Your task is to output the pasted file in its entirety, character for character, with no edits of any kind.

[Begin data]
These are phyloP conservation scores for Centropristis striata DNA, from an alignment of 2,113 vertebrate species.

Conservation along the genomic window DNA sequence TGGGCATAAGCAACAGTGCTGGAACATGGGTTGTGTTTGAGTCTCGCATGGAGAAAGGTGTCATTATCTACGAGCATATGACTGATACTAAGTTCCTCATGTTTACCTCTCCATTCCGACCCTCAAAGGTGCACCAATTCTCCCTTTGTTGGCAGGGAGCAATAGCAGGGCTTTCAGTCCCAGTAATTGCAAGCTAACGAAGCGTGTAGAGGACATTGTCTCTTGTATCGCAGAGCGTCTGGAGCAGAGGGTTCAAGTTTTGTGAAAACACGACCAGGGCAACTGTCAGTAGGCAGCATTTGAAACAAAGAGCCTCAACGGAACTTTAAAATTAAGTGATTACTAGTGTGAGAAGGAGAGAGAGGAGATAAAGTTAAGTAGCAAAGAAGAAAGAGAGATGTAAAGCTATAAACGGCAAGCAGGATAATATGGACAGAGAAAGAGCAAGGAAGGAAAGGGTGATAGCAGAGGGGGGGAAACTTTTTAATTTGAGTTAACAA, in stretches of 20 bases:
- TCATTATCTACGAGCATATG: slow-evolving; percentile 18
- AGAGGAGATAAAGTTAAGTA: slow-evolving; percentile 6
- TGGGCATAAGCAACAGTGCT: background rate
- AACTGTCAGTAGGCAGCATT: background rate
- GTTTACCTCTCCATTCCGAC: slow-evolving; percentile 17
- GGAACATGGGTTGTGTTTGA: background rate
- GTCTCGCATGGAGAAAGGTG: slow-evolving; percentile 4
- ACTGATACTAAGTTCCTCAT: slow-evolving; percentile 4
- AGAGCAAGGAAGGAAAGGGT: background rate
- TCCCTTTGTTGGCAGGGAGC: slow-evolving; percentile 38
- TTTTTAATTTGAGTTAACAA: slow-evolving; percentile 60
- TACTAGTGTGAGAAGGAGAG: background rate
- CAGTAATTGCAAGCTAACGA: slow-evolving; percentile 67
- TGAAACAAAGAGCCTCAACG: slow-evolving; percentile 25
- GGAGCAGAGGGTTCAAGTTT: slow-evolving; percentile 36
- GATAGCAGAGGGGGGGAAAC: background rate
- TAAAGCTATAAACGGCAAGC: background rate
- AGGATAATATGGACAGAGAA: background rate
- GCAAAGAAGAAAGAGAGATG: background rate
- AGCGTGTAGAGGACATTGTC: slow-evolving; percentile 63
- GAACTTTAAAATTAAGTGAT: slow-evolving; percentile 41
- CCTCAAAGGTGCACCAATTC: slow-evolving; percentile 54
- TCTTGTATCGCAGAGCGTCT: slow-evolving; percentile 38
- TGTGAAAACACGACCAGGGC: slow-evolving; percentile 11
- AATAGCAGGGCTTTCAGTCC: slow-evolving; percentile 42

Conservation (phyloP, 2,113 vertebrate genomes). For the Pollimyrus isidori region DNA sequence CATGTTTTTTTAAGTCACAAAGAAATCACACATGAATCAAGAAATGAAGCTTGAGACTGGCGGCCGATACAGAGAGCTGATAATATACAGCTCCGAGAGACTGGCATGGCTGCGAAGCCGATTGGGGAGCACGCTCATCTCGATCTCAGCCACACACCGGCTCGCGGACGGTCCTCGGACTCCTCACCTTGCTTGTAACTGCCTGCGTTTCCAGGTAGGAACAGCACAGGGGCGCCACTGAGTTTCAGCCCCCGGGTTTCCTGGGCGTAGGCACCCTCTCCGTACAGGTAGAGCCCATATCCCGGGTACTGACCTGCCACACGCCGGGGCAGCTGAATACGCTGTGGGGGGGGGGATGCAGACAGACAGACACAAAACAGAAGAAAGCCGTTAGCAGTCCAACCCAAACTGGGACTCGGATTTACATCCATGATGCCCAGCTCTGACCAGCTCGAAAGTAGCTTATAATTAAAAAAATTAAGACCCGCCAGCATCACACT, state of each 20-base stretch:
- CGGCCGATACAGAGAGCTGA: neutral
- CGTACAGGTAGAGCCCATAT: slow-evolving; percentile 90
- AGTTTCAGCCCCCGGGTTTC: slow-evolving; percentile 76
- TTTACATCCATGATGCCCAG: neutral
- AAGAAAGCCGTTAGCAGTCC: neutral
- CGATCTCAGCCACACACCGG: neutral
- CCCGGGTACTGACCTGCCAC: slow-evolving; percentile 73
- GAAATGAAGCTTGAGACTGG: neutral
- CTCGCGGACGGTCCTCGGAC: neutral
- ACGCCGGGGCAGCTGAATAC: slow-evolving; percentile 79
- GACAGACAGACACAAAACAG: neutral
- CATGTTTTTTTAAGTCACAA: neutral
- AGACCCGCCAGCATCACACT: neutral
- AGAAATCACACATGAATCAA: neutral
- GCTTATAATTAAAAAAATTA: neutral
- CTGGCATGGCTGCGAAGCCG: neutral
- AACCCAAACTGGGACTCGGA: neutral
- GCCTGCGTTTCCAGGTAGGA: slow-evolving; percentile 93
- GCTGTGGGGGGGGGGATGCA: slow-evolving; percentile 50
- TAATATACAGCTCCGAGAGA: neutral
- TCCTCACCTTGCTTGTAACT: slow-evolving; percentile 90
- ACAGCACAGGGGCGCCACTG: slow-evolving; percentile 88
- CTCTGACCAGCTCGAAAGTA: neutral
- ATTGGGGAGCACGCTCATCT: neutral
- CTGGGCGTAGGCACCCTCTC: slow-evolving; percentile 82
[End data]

These are phyloP conservation scores for Centropristis striata DNA, from an alignment of 2,113 vertebrate species.

Conservation along the genomic window DNA sequence TGGGCATAAGCAACAGTGCTGGAACATGGGTTGTGTTTGAGTCTCGCATGGAGAAAGGTGTCATTATCTACGAGCATATGACTGATACTAAGTTCCTCATGTTTACCTCTCCATTCCGACCCTCAAAGGTGCACCAATTCTCCCTTTGTTGGCAGGGAGCAATAGCAGGGCTTTCAGTCCCAGTAATTGCAAGCTAACGAAGCGTGTAGAGGACATTGTCTCTTGTATCGCAGAGCGTCTGGAGCAGAGGGTTCAAGTTTTGTGAAAACACGACCAGGGCAACTGTCAGTAGGCAGCATTTGAAACAAAGAGCCTCAACGGAACTTTAAAATTAAGTGATTACTAGTGTGAGAAGGAGAGAGAGGAGATAAAGTTAAGTAGCAAAGAAGAAAGAGAGATGTAAAGCTATAAACGGCAAGCAGGATAATATGGACAGAGAAAGAGCAAGGAAGGAAAGGGTGATAGCAGAGGGGGGGAAACTTTTTAATTTGAGTTAACAA, in stretches of 20 bases:
- TCATTATCTACGAGCATATG: slow-evolving; percentile 18
- AGAGGAGATAAAGTTAAGTA: slow-evolving; percentile 6
- TGGGCATAAGCAACAGTGCT: background rate
- AACTGTCAGTAGGCAGCATT: background rate
- GTTTACCTCTCCATTCCGAC: slow-evolving; percentile 17
- GGAACATGGGTTGTGTTTGA: background rate
- GTCTCGCATGGAGAAAGGTG: slow-evolving; percentile 4
- ACTGATACTAAGTTCCTCAT: slow-evolving; percentile 4
- AGAGCAAGGAAGGAAAGGGT: background rate
- TCCCTTTGTTGGCAGGGAGC: slow-evolving; percentile 38
- TTTTTAATTTGAGTTAACAA: slow-evolving; percentile 60
- TACTAGTGTGAGAAGGAGAG: background rate
- CAGTAATTGCAAGCTAACGA: slow-evolving; percentile 67
- TGAAACAAAGAGCCTCAACG: slow-evolving; percentile 25
- GGAGCAGAGGGTTCAAGTTT: slow-evolving; percentile 36
- GATAGCAGAGGGGGGGAAAC: background rate
- TAAAGCTATAAACGGCAAGC: background rate
- AGGATAATATGGACAGAGAA: background rate
- GCAAAGAAGAAAGAGAGATG: background rate
- AGCGTGTAGAGGACATTGTC: slow-evolving; percentile 63
- GAACTTTAAAATTAAGTGAT: slow-evolving; percentile 41
- CCTCAAAGGTGCACCAATTC: slow-evolving; percentile 54
- TCTTGTATCGCAGAGCGTCT: slow-evolving; percentile 38
- TGTGAAAACACGACCAGGGC: slow-evolving; percentile 11
- AATAGCAGGGCTTTCAGTCC: slow-evolving; percentile 42

Conservation (phyloP, 2,113 vertebrate genomes). For the Pollimyrus isidori region DNA sequence CATGTTTTTTTAAGTCACAAAGAAATCACACATGAATCAAGAAATGAAGCTTGAGACTGGCGGCCGATACAGAGAGCTGATAATATACAGCTCCGAGAGACTGGCATGGCTGCGAAGCCGATTGGGGAGCACGCTCATCTCGATCTCAGCCACACACCGGCTCGCGGACGGTCCTCGGACTCCTCACCTTGCTTGTAACTGCCTGCGTTTCCAGGTAGGAACAGCACAGGGGCGCCACTGAGTTTCAGCCCCCGGGTTTCCTGGGCGTAGGCACCCTCTCCGTACAGGTAGAGCCCATATCCCGGGTACTGACCTGCCACACGCCGGGGCAGCTGAATACGCTGTGGGGGGGGGGATGCAGACAGACAGACACAAAACAGAAGAAAGCCGTTAGCAGTCCAACCCAAACTGGGACTCGGATTTACATCCATGATGCCCAGCTCTGACCAGCTCGAAAGTAGCTTATAATTAAAAAAATTAAGACCCGCCAGCATCACACT, state of each 20-base stretch:
- CGGCCGATACAGAGAGCTGA: neutral
- CGTACAGGTAGAGCCCATAT: slow-evolving; percentile 90
- AGTTTCAGCCCCCGGGTTTC: slow-evolving; percentile 76
- TTTACATCCATGATGCCCAG: neutral
- AAGAAAGCCGTTAGCAGTCC: neutral
- CGATCTCAGCCACACACCGG: neutral
- CCCGGGTACTGACCTGCCAC: slow-evolving; percentile 73
- GAAATGAAGCTTGAGACTGG: neutral
- CTCGCGGACGGTCCTCGGAC: neutral
- ACGCCGGGGCAGCTGAATAC: slow-evolving; percentile 79
- GACAGACAGACACAAAACAG: neutral
- CATGTTTTTTTAAGTCACAA: neutral
- AGACCCGCCAGCATCACACT: neutral
- AGAAATCACACATGAATCAA: neutral
- GCTTATAATTAAAAAAATTA: neutral
- CTGGCATGGCTGCGAAGCCG: neutral
- AACCCAAACTGGGACTCGGA: neutral
- GCCTGCGTTTCCAGGTAGGA: slow-evolving; percentile 93
- GCTGTGGGGGGGGGGATGCA: slow-evolving; percentile 50
- TAATATACAGCTCCGAGAGA: neutral
- TCCTCACCTTGCTTGTAACT: slow-evolving; percentile 90
- ACAGCACAGGGGCGCCACTG: slow-evolving; percentile 88
- CTCTGACCAGCTCGAAAGTA: neutral
- ATTGGGGAGCACGCTCATCT: neutral
- CTGGGCGTAGGCACCCTCTC: slow-evolving; percentile 82